• Movement, dance — Increases emotional self-awareness and social competence, decreases PTSD symptoms, anxiety and depression, improves mood, and activates the ‘mirror neurons’ that help individuals empathise and increase interpersonal connection.
      • Scripture describes people using dance to express how they have come out of a season of mourning. They shake off their painful experiences and use movement to set the scene for newness. (Ecc 3:4, Jer 31:4, Ps 30:11-12, Ex 15:20-21, 2 Sam 6:14-17, Ps 150) 
    • Visual art, craft, handwork — Lowers cortisol levels. Cortisol is released when we experience stress. It suppresses digestive, reproductive, and growth processes. Visual art reduces symptoms of compassion fatigue, helps reduce feelings of shame & denial, helps the externalisation of negative thoughts, decreasing their impact, helps to buffer bad chemical build-up in the brain, and increases functional connectivity of the brain, leading to greater stress resistance.
      • Scripture gives many illustrations and metaphors about God through hand-crafted work. This shows us that God can be found in everyday tasks and creative outlets. (Is 64:8, Ex 35:30-35, Eph 2:10, Malachi 3:2, Gen 1:1)
    • Music — Re-engages the social engagement system on a neurological level, and allows brain rehabilitation. Singing releases oxytocin, a brain chemical that increases bonding between people, modifies negative emotion, reduces the perception of pain, and lowers anxiety & stress levels. 
      • People are encouraged in Scripture to make music from the heart. The Psalms show us that grief, anger, wonder, and joy were masterfully expressed through song. Music was often used prophetically as a poetic mouthpiece from God, or theraputically, casting out evil spirits. (Eph 5:19, Ex 15:1, Amos 6:5, 2 Chron 5:13, 1 Sam 16:23)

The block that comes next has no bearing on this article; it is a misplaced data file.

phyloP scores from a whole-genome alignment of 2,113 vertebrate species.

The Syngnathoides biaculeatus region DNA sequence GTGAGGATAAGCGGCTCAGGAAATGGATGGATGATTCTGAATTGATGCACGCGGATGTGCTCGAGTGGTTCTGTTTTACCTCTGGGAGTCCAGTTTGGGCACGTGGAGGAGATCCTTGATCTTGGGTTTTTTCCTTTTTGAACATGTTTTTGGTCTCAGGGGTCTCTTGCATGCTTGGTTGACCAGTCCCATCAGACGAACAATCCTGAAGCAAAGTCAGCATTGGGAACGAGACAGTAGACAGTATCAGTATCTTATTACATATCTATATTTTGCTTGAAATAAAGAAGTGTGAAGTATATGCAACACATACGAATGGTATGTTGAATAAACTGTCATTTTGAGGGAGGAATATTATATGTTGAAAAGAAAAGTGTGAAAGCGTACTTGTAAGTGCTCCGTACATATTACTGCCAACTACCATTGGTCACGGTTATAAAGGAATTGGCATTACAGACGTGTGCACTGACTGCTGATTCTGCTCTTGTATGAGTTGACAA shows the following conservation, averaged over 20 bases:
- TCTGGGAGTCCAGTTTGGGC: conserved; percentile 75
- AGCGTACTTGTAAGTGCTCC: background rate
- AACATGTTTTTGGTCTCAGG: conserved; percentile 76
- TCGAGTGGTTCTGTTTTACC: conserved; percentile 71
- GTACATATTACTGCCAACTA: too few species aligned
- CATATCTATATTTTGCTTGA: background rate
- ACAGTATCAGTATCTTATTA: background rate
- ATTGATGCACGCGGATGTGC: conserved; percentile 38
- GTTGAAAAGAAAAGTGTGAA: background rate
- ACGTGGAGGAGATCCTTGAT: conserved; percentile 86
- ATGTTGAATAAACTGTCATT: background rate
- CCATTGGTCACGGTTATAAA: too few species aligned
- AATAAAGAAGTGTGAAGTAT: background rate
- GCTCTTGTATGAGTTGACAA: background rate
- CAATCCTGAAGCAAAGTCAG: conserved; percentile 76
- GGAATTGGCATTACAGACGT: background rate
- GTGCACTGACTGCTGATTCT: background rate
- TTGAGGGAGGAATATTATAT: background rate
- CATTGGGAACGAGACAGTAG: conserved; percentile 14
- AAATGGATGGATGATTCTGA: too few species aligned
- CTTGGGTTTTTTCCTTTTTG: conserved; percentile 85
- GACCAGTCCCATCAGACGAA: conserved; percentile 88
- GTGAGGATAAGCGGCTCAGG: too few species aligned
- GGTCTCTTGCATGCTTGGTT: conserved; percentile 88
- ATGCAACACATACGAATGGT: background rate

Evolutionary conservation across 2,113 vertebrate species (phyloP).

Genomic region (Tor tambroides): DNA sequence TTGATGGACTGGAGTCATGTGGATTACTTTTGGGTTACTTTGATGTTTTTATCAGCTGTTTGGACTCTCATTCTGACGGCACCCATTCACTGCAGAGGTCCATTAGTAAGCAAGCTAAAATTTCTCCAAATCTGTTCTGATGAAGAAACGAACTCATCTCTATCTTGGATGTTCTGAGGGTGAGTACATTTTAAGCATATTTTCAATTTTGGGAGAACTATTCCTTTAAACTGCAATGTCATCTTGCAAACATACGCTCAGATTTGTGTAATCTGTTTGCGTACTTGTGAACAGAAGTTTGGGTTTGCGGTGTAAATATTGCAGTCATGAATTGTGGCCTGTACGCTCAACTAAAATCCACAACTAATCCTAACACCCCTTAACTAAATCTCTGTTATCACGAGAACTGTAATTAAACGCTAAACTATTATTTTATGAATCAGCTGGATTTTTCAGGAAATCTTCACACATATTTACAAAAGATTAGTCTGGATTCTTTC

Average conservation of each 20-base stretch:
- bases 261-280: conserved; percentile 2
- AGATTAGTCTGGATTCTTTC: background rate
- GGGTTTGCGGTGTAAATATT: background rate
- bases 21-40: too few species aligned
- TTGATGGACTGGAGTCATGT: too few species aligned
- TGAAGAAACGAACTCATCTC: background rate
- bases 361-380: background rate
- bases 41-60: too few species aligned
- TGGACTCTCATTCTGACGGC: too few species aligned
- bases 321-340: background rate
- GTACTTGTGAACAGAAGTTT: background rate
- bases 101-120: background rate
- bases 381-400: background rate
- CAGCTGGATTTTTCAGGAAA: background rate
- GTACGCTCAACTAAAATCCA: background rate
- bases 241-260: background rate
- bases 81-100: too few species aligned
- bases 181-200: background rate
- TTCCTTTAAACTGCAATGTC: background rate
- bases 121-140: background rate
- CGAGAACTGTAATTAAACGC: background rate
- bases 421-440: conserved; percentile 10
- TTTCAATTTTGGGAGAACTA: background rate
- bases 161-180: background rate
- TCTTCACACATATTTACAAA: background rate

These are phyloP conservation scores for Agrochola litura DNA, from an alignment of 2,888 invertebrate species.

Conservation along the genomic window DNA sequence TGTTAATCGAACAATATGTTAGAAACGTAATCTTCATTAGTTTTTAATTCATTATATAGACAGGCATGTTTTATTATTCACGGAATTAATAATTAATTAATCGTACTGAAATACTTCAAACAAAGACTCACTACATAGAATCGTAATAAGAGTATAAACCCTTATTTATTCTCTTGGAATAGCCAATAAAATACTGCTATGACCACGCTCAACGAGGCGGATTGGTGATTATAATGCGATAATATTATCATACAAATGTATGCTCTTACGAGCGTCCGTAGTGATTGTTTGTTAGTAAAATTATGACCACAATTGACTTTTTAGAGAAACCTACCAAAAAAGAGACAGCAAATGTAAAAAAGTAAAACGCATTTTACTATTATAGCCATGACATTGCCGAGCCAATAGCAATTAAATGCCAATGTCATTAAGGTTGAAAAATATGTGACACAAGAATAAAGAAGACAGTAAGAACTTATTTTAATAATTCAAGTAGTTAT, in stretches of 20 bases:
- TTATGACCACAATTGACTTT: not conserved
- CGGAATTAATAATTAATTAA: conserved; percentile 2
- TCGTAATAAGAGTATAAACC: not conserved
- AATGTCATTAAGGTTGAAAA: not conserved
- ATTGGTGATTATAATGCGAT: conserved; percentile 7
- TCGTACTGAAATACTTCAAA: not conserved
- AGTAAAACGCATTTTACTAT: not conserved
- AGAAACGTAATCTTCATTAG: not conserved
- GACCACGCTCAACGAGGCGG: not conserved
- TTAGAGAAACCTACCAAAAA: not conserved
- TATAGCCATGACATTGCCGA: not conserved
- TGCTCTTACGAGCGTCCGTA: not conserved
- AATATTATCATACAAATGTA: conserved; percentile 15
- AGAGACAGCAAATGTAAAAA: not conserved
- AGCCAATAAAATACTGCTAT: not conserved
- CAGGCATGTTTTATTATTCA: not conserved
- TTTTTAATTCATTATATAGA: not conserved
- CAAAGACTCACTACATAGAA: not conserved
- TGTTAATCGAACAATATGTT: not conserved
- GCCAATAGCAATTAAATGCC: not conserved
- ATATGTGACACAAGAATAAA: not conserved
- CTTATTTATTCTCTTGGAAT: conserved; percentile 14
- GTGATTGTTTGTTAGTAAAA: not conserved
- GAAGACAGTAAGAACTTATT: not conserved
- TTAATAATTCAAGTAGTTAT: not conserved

• Expressive writing — Decreases depressive symptoms & the impact of intrusive thoughts, is self-soothing and boosts self-esteem, boosts immune function and recovery from physical illness. High expressiveness in writing significantly reduces longer-term anxiety levels, and assists in the meaning-making process of traumatic experiences. 
      • Wisdom literature of the Bible provide beautiful poetic musings, wrestle with questions about the human experience, and express principles of life under God. Wisdom literature include the books of Job, Eccleseastes, Psalms, Song of Solomon, and some scholars include James. 
    • Meditation, breath — Breathing in a rhythm affects memory and fear responses, increases emotional self-awareness, and decreases PTSD symptoms, anxiety and depression. Study on neuroplasticity suggest that meditation can rewire negative thought patterns, chemical addiction to stress hormones, and train our thoughts to perceive the world through the lens of hope. 
      • God’s people are commanded to practice Biblical meditation and renew our minds to the Truth. God created the cosmos with His breath, and He breathed life into our lungs. Now our breath and words carry power to speak things into existence. The Holy Spirit is often referred to as the breath of God, who nourishes, guides, heals, and comforts like a mother. (Meditate: Phil 4:8, Josh 1:8, Ps 19:14, Prov 4:20-22, Rom 12:2. Breath: Prov 18:21, Prov 16:24, Ps 33:6, Is 61:1, Gen 2:7, Acts 17:25, Job 33:4)


Just like these sacred rituals found in Scripture, we can use the arts to invite God into our human experience. God gives us beautiful tools and practices to help us externalise our brokenness so that we can walk in healing.

Emotions were created for a purpose. And that purpose is to allow God to gently take us by the hand and lead us into wholeness.


Adapted and shared with permission.